“Any way I tell this story is a lie.” Those are the opening words of Lit by Mary Karr. We asked the boss of memoir why she began her story with those words. Read the excerpt below and her response that follows.
I guess because I’d been in the business of memory and trying to tell the truth and I wanted the reader to know that I was in that subjective land. And also to sort of feel my way into it.
I also was thinking of my son, very specifically of my son, and thinking, how he would look back on, how he might read this book when he was older. And I could just see him saying, “Oh, that’s not how it was, that’s not how it was, that’s not how it was.” Because he’s always correcting me, because he’s younger and his memory’s better. “It wasn’t London; it was Venice. I wasn’t 11; I was 12. It wasn’t Heidi; it was Betsy.” “Oh, that’s right, that’s right, that’s right.”
So it was an open letter addressed to him, and I could imagine in that conversation him saying that. But I also wanted to establish that I was looking for that truth, however flawed I might be at finding it, that that was for me or is for me always the ultimate goal: The truth as well as I can come up, apprehend it, remember it, or cobble it together.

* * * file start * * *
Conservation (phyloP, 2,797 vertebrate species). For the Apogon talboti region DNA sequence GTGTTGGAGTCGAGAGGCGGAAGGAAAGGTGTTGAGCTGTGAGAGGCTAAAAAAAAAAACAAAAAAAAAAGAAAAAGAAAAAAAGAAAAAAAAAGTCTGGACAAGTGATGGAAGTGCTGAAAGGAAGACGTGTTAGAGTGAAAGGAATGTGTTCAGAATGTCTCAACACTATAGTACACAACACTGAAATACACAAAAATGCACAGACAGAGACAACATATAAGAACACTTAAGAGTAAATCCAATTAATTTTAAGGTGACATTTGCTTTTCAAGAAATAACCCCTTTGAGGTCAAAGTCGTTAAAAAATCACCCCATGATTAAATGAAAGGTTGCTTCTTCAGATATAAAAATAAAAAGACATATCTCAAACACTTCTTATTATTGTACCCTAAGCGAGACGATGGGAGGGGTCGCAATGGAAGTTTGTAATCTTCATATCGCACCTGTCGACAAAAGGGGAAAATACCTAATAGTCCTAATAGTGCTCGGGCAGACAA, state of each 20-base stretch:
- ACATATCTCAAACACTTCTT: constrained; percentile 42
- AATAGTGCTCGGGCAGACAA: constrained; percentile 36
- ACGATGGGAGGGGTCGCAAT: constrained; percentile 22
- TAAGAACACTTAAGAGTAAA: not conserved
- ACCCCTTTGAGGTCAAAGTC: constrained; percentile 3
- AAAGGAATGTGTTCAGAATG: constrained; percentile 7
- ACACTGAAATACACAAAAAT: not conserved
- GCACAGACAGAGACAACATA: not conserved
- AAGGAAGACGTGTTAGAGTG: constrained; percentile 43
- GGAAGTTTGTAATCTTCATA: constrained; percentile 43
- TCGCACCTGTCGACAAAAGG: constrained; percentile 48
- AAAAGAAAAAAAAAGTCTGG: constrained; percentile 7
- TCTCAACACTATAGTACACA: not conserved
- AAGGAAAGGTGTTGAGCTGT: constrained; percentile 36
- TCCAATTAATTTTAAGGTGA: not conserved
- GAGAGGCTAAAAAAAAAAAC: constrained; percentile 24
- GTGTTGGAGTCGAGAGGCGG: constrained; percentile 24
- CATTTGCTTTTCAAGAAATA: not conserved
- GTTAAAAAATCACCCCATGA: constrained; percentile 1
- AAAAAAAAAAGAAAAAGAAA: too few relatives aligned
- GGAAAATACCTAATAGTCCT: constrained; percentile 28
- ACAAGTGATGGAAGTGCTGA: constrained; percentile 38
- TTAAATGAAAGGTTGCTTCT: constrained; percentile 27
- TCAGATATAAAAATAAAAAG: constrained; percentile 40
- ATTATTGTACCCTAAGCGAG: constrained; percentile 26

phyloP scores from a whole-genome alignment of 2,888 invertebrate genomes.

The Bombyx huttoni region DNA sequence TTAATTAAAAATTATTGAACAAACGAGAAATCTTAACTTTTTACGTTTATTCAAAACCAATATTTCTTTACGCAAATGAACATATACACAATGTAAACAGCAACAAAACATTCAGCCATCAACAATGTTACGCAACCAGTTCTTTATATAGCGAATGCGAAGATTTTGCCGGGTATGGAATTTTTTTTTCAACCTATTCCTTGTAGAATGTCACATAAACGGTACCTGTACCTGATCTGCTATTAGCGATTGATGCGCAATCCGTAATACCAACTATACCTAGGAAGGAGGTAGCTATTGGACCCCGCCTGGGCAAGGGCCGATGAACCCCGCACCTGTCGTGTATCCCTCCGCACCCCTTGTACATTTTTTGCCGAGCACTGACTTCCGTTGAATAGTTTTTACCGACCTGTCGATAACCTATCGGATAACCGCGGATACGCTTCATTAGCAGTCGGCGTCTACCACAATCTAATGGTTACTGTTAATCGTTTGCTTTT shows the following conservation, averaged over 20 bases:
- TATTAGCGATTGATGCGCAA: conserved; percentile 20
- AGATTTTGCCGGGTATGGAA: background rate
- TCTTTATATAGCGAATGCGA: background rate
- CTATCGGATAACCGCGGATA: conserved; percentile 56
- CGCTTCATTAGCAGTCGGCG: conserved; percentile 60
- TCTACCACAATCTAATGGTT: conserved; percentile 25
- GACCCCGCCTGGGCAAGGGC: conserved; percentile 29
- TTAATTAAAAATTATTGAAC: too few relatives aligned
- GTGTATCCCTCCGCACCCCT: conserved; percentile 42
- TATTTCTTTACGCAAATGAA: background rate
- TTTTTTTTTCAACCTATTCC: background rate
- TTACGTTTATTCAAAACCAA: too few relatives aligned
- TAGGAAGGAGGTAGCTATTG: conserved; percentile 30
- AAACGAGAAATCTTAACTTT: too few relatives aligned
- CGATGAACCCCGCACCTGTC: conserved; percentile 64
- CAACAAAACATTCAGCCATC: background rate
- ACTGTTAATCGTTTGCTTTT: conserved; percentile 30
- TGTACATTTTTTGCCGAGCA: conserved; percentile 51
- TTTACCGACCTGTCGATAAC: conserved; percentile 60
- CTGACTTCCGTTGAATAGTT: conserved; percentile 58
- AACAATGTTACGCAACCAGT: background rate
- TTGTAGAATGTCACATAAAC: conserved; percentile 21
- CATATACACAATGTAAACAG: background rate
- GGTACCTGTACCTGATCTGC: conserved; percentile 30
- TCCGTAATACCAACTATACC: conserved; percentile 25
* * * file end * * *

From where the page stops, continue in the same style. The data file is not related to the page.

I think that a lot of what a good memoir is about is interiority: the inner life. So I think, letting the reader know that I was afraid of the truth. That I was afraid of writing the book. I was trying to level with – I was writing to my son, and I had a sense of guilt and failure as a mother as I think most parents do, certainly in this age when children are so revered. Back when we thought of them as dogs and cats, when we thought of them as farm animals, it had to have been easier.
But now I think in this age where we’ve anthropomorphized our children, we all feel a little bit guiltier, a sense of failure as a parent. And you know, I was an alcoholic, I suffered from depression, I was in a mental institution when my kid was 3-years old. You don’t wish that for your kid. But I’m who he got, so I’m just trying to own that – I’m trying to clean up my side of the street a little bit, you know?
Nicki Porter is an associate editor for The Writer.